Radiation shelters for residents of the Moon Village are planned to be made from lunar resources. Photo: ESA.

Radiation shelters for residents of the Moon Village are planned to be made from lunar resources. Photo: ESA.

The Moon Village is still very much a concept rather than a project at this stage, Woerner stressed, but nonetheless, the vision of the project is not without details.

The best location for the Moon Village is on the natural satellite’s South Pole, as there is water there and areas of permanent light, and the village structures will have to be made from the resources available on the moon, he said, speaking from Germany.

“The radiation there is very strong, so we will need to build structures, and they should not be sent from Earth. We should build them there using the materials available and 3D printing, producing radiation shelters for the astronauts. We cannot take all the stuff there – that’s in the past. We need to use the materials and resources that are there,” he emphasised.

The mission to the moon should combine human and robotic work, have multiple missions and purposes, and it should be a springboard for future deep space travel, said Woerner, a German civil engineer who has headed the agency since July 2015.

“Moon science is underdeveloped,” he said, adding that lunar tourism and commercial mining would also be possibilities offered by the Moon Village.

Stepping stone to Mars

While in recent months, missions to Mars – both real and imaginary – have been the focus of attention, the Moon Village would be a crucial first step toward making manned missions to Mars a reality, Woerner said.

“We are on our way to Mars right now with Russia, to look for life there,” he said, referring to ExoMars, a joint mission between the ESA and Roscosmos, Russia’s state space corporation, which launched an orbiter and lander from Baikonur on March 14 to collect data on the Martian atmosphere. “But it will take seven months to get there, and to come back, the whole journey is about two years,” he said.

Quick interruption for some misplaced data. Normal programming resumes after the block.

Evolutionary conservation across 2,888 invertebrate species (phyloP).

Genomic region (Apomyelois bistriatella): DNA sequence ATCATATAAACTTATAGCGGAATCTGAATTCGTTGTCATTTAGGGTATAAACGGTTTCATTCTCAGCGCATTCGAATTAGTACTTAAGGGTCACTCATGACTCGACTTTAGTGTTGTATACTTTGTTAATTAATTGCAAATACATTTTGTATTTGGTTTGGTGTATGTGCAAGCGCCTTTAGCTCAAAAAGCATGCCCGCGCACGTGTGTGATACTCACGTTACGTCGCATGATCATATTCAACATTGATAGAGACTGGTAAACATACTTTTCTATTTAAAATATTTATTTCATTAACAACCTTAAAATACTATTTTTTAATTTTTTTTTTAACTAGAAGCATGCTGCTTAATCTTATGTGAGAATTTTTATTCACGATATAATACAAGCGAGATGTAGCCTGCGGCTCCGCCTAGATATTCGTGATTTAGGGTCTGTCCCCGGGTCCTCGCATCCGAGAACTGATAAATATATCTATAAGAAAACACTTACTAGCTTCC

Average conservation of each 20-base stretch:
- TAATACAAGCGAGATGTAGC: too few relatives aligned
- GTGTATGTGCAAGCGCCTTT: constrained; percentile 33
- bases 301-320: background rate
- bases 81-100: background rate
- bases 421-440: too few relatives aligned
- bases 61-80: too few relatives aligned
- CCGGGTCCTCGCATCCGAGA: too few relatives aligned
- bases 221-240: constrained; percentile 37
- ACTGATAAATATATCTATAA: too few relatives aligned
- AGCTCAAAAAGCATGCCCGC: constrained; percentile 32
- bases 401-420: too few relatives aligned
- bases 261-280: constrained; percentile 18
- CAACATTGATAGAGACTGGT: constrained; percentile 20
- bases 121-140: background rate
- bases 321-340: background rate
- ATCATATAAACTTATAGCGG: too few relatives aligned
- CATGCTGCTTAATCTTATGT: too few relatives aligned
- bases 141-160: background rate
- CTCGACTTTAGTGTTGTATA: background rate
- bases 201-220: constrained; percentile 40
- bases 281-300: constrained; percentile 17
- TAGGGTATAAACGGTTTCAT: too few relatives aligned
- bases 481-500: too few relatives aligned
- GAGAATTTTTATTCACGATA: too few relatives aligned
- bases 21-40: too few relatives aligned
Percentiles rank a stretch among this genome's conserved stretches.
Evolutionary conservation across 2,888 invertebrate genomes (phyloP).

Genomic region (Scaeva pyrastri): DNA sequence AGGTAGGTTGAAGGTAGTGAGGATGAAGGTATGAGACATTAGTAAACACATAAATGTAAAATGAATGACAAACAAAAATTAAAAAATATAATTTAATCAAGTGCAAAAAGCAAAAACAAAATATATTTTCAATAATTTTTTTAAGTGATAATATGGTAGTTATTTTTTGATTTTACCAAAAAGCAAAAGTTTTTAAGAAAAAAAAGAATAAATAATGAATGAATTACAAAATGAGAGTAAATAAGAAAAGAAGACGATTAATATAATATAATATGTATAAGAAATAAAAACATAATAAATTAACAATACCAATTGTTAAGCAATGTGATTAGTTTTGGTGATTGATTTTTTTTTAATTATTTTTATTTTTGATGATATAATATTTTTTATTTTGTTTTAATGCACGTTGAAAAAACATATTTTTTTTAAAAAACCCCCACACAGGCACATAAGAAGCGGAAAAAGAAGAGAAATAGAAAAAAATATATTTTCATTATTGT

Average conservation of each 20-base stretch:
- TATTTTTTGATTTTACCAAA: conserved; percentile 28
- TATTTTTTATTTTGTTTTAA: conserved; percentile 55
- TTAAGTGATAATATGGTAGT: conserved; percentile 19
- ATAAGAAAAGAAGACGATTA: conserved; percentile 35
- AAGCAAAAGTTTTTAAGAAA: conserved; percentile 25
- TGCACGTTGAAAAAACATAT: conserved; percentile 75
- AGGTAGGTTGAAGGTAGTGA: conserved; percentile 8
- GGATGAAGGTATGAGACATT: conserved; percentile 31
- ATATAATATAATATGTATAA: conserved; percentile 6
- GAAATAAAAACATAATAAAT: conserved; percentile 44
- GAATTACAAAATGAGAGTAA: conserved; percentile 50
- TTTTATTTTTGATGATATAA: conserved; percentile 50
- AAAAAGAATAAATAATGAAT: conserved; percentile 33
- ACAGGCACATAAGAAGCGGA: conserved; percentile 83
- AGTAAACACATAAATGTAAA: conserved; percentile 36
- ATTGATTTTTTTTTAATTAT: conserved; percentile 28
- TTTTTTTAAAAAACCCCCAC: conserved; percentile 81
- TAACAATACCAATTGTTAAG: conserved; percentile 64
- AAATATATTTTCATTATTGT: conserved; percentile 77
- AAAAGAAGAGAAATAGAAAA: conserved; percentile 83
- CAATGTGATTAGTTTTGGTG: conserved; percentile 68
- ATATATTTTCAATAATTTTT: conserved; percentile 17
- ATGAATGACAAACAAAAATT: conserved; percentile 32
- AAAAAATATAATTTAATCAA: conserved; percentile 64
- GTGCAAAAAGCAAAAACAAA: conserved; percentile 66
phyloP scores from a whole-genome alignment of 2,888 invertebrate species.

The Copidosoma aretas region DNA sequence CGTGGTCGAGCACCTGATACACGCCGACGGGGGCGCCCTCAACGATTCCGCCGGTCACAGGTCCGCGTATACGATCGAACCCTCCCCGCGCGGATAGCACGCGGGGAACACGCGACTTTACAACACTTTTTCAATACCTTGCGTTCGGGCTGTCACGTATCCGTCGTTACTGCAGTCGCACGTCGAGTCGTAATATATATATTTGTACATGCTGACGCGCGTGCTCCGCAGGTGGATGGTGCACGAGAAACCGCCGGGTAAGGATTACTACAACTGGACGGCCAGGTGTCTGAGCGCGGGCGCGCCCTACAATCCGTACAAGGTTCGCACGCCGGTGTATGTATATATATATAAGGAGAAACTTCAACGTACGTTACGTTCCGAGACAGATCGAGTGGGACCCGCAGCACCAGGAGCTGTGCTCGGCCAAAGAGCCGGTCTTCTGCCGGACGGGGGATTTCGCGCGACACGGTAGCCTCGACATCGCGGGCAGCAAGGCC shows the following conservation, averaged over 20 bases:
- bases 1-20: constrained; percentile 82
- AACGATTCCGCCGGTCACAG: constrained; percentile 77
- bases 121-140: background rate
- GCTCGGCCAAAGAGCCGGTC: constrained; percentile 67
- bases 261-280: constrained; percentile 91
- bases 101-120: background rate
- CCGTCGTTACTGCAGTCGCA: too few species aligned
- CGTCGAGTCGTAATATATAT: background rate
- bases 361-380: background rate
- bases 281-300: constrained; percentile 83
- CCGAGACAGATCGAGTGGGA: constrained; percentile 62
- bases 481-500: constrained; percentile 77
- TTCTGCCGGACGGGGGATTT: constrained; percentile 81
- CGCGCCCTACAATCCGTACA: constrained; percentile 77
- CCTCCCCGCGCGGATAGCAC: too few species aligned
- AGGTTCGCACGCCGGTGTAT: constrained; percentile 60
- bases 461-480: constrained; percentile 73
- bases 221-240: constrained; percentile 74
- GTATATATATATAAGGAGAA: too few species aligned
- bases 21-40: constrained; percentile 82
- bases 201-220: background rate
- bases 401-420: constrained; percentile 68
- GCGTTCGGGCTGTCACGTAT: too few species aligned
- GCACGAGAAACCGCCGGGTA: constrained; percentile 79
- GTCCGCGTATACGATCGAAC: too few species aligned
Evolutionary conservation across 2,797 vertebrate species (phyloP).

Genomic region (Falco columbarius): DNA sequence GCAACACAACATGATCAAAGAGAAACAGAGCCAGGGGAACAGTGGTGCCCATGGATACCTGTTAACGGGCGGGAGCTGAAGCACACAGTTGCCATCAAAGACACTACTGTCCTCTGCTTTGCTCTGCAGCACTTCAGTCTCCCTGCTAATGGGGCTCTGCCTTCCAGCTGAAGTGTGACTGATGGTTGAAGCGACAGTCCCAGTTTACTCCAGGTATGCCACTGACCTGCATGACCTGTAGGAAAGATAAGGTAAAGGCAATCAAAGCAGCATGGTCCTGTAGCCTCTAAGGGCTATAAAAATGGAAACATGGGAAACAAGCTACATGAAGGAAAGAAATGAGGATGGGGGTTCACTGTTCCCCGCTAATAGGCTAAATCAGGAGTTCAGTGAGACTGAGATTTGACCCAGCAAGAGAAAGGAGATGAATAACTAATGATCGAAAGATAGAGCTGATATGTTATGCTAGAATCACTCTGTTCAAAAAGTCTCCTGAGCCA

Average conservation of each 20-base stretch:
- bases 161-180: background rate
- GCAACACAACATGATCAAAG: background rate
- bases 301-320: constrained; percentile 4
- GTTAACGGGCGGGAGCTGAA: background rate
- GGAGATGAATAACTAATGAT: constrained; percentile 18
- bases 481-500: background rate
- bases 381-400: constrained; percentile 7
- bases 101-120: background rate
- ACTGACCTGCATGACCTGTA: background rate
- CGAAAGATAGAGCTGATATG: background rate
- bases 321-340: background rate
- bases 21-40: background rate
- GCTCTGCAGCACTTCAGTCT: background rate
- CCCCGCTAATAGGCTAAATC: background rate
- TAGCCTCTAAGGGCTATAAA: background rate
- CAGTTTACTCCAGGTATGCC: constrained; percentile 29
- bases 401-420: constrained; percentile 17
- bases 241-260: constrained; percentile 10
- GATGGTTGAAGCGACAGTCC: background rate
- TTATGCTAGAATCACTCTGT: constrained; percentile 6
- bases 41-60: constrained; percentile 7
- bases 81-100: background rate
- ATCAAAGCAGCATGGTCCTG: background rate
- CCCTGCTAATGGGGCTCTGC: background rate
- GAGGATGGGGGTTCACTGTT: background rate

“That’s OK for a robot, but think about humans: If someone becomes ill on their way to Mars, there’s no way to come home earlier. To go to the moon and back takes one week. We need to start with the moon, not go directly to Mars.

“America is planning its journey to Mars, but they know they can’t get there for 20-30 years. The Moon Village is the perfect stepping stone,” he said.

This week, Roscosmos said it planned to build its own research center on the moon by 2035, and said a location had already been chosen on the edge of a crater.

Lin Industrial, a private Russian space startup and resident company of the Skolkovo’s space cluster, said last year that it could build a lunar base for 550 million rubles ($8.2 million) – also at the moon’s South Pole.

The Moon Village structures will be made using 3D-printing technology, the ESA head expects. Photo: ESA.

The Moon Village structures will be made using 3D-printing technology, the ESA head expects. Photo: ESA.

Space above politics

But Woerner is adamant that the most important thing is that different countries should work together on one unified project.

“No one should do it alone: it should be a joint project – that’s why it’s a village,” he said.

“This is what space can do,” he said, showing a photo of German astronaut Alexander Gerst, Russian cosmonaut Maxim Surayev and U.S. astronaut Gregory Wiseman waiting to take off for the International Space Station in May 2014, even as relations between the countries had plummeted at the height of the Crimean crisis.

“Even in times of crisis, we try to bridge the crisis,” said Woerner.

“Yesterday, we had the Space Race between the Soviet Union and the U.S. to get to the moon. We know the story: it was not focused on content, but on prestige. Today we’re in a totally different world,” he said.

His call for international cooperation was echoed by the representative of the ESA in Moscow, Rene Pischel, who was present in the lecture theater at Skoltech.

There are two main fields of cooperation between Russia and ESA: joint experiments on the ISS, and the ExoMars mission that recently launched from Baikonur, he said, adding that cooperation in space was strong despite international political tensions on Earth.

“Everybody is really trying to keep space out of the political equation. One reason is that space, as we have heard, is a bridge that we should use even during critical situations. The other is that space programs are very long-term, so if we always reacted to short-term political crises or difficulties, we wouldn’t get anywhere,” said Pischel.

The ESA is made up of 22 member states plus Canada.